why a 10-year old quit soccer
Let me tell you a story about a girl who loved to play soccer.
She kicked a ball around as soon as she was able to walk. She went to soccer camps and emerged as one of our small league’s best goalies. When she was just 10, there weren’t enough girls to have a team so she was placed on the boy’s.
This boy’s team had played together for three years. They already had a goalie, so she couldn’t play that position. In fact, all the positions had long been decided before her arrival. The only place left was on the bench.
She played less than five combined minutes the first few games.
Frustrated and disappointed, she wanted to quit, but I encouraged my daughter to talk to the coach.
His words to her were that she had to “earn the right to play”—as if she hadn’t put in the same hours of practice as the boys, as if she hadn’t played as many years, gone to soccer camps, and hadn’t practiced in the backyard until the sun was so low she couldn’t see the ball.
Keep in mind that this was a small town, recreation league. Not premiere, not travel, not a club. A league intended to allow equal access, to let everyone play. You might say at this point “Volunteer coaches really suck.” Sometimes they can, but this mentality isn’t unique to volunteer coaches and it’s almost always targeted toward girls and women—that “Men are seen as having more potential, so they are given more opportunities.”1
I think about that coach’s words to a young girl as I watch the USWNT fight for equal pay on the world’s biggest stage.
“If they wanted higher paychecks, they should’ve negotiated them.”
“They don’t bring in as much revenue.”
“A u15 boys team beat them!”
Really, what they’re saying is: They haven’t earned it.
My daughter’s story doesn’t end there.
After talking to the coach, he offered a bonus practice and made it available to the whole team. Only one person ever showed up. She practiced an hour one-on-one and then an additional 90 minutes with the team twice a week—and even more at home.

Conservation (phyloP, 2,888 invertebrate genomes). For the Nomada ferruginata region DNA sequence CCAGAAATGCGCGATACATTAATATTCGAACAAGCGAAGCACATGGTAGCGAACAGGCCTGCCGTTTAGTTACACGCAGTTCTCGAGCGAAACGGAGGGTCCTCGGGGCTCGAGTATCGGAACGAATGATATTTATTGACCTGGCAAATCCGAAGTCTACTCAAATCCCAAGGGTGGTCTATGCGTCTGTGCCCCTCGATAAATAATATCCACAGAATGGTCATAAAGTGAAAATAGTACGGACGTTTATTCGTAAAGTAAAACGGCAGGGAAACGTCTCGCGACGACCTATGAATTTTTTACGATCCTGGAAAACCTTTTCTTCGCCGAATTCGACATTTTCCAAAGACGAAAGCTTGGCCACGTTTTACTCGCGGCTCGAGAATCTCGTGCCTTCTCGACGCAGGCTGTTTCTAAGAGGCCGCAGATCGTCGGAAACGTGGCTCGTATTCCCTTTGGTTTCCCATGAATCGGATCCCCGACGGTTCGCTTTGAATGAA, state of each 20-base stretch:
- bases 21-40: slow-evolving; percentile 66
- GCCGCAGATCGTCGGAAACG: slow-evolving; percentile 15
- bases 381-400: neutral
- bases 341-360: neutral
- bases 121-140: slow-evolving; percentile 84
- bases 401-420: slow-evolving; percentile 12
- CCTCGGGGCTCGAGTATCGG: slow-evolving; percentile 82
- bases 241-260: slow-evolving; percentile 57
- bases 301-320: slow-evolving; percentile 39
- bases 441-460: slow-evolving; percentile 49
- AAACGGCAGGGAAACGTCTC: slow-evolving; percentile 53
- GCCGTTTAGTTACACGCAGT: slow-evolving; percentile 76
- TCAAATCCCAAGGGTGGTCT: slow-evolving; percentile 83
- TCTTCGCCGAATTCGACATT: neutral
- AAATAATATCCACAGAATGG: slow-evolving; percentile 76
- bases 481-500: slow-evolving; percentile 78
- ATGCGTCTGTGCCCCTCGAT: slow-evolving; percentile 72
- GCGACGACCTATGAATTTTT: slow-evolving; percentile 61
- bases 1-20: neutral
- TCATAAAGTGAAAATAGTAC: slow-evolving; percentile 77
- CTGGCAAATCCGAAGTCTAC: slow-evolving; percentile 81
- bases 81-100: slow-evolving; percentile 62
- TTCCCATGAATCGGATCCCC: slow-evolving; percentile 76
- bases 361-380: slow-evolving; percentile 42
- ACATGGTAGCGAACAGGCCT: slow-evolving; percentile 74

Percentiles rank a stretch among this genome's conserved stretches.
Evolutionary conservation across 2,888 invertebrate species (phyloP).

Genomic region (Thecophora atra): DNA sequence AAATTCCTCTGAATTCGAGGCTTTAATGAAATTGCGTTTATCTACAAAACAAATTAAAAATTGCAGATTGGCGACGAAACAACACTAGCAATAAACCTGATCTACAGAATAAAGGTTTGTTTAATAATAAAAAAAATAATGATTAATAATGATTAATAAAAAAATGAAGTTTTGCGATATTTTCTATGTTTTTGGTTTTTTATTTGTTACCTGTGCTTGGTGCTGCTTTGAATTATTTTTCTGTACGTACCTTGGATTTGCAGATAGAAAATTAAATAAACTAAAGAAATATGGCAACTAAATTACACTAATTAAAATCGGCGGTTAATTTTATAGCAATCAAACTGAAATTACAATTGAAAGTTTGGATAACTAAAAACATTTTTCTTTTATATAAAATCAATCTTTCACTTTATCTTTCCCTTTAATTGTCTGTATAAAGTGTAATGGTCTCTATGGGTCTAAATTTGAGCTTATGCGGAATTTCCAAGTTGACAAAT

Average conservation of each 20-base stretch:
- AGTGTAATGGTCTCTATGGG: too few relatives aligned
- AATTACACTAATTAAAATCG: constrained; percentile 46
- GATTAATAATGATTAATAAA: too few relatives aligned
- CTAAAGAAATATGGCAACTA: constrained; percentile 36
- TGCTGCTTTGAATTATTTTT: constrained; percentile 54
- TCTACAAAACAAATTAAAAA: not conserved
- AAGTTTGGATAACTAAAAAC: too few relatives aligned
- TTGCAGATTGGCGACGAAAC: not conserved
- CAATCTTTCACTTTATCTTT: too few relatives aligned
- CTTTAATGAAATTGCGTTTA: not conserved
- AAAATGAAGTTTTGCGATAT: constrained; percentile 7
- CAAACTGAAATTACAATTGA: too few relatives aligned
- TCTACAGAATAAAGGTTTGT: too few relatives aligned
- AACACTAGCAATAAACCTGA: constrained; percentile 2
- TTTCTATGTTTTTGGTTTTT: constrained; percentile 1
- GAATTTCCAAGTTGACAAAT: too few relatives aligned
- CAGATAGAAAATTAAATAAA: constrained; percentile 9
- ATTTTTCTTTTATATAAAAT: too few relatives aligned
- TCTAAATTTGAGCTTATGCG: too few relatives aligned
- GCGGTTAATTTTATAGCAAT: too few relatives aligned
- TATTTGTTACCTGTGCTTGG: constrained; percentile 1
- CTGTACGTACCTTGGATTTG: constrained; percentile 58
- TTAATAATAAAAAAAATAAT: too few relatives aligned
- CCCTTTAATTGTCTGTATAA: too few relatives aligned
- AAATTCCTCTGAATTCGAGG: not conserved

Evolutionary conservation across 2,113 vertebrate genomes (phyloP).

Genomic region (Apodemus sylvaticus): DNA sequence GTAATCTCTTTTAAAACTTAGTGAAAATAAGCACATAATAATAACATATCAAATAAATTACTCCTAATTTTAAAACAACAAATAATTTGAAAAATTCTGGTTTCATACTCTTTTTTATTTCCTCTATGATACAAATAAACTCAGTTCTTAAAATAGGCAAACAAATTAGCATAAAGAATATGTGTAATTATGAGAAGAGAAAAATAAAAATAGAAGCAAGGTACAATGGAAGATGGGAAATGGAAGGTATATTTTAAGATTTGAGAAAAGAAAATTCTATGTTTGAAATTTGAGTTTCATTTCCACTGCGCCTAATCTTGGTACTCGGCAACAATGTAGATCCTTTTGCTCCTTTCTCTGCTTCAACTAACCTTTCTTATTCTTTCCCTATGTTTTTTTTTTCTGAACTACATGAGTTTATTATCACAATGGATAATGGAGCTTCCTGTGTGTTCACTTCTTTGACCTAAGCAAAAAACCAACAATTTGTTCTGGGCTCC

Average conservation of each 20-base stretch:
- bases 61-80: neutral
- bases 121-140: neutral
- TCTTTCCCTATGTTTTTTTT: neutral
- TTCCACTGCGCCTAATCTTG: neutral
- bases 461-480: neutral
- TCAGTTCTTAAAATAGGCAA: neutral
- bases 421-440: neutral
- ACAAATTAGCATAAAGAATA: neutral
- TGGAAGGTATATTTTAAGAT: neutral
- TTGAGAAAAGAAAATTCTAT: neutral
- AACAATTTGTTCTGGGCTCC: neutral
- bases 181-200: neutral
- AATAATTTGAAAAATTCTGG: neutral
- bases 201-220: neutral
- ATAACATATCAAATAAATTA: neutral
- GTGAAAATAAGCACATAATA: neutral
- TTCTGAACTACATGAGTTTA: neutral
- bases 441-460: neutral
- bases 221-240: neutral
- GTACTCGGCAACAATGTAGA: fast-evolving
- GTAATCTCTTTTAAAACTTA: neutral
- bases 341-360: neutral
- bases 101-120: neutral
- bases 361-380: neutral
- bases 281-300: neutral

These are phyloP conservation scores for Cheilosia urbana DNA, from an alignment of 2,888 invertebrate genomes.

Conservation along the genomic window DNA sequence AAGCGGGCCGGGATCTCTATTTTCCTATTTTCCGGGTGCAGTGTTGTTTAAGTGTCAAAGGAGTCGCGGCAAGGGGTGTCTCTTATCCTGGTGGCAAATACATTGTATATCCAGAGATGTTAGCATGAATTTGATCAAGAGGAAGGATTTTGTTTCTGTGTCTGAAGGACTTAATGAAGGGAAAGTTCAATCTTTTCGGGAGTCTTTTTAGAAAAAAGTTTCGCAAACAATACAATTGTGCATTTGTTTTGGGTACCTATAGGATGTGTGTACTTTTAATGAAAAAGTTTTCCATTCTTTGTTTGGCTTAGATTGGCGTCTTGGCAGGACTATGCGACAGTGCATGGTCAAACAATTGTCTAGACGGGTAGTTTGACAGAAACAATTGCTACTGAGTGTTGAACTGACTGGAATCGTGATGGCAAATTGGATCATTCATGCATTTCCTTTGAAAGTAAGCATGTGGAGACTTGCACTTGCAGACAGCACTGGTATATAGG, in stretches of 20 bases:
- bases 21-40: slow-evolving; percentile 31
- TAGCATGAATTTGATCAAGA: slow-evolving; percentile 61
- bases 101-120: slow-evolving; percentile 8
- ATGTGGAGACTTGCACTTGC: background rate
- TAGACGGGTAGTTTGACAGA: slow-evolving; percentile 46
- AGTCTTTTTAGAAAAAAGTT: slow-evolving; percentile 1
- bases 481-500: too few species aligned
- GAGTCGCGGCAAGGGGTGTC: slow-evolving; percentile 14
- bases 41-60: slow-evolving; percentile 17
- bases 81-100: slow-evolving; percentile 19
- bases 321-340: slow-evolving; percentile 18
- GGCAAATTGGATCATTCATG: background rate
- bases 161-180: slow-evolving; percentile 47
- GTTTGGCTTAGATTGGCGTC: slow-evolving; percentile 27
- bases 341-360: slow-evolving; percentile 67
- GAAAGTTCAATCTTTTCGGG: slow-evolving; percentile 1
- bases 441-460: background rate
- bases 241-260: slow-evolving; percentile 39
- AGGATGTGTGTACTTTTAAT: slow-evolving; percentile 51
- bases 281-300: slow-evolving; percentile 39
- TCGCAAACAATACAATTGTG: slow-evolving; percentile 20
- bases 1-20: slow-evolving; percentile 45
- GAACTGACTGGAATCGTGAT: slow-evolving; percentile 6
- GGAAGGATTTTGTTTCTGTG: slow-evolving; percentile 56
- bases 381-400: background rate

She put in nearly double the practice time as anyone else on the team. According to the coach’s own benchmarks she’d earned her spot, but her playtime only increased from two minutes to five. The last game of the season she played thirty minutes—and that was because one of the boys was being disciplined and had to sit out.
Studies show that gender biases require women to reach much higher benchmarks than their male counterparts to receive recognition.(2) Which is why some find it acceptable and even right that a 4-time world champion team is paid 38 cents on the dollar(3) to a team that has never won a World Cup. And why a recreational coach didn’t play a girl who put in twice the work of any of the boys.
Imagine working your entire life towards one dream, the dream of winning the World Cup. Giving up summers, weekends, and vacations to practice. Strictly monitoring your diet for nutrition. Every free moment dedicated to improving your health, your game, your strategy. You’ve finally made it, but it only pays so much. Take it or leave it. Of course you take it. It’s been your dream for as long as you can remember, you’ve already sacrificed so much. And, once you prove that you’re a world champion and bring in more revenue, then—then!—they’ll pay what you’re worth.
Except they don’t. They won’t.
That year my daughter hung up her cleats, she’d learned the hard truth: that no matter what she does, how hard she works, how she proves herself, as long as there is a gatekeeper she is powerless to her own agency, her own success. That glass ceilings are rarely smashed alone and from below, they’re opened—or held closed—from above.
The USWNT is kicking at that ceiling now. Their battle cry, “equal pay for equal work”—except that’s not even close. They’ve reached higher benchmarks, jumped taller hurdles than their male counterparts. They’ve earned it. They demand it.
We demand it.
And if anything can smash through that glass ceiling, it’s the USWNT and The Golden Boot.
Sign the petition demanding equal pay for the USWNT here.
1: Forbes, New Study Reveals What We Already Knew: Unconscious Bias Favors Men At Work Feb 8, 2019 Kim Elsesser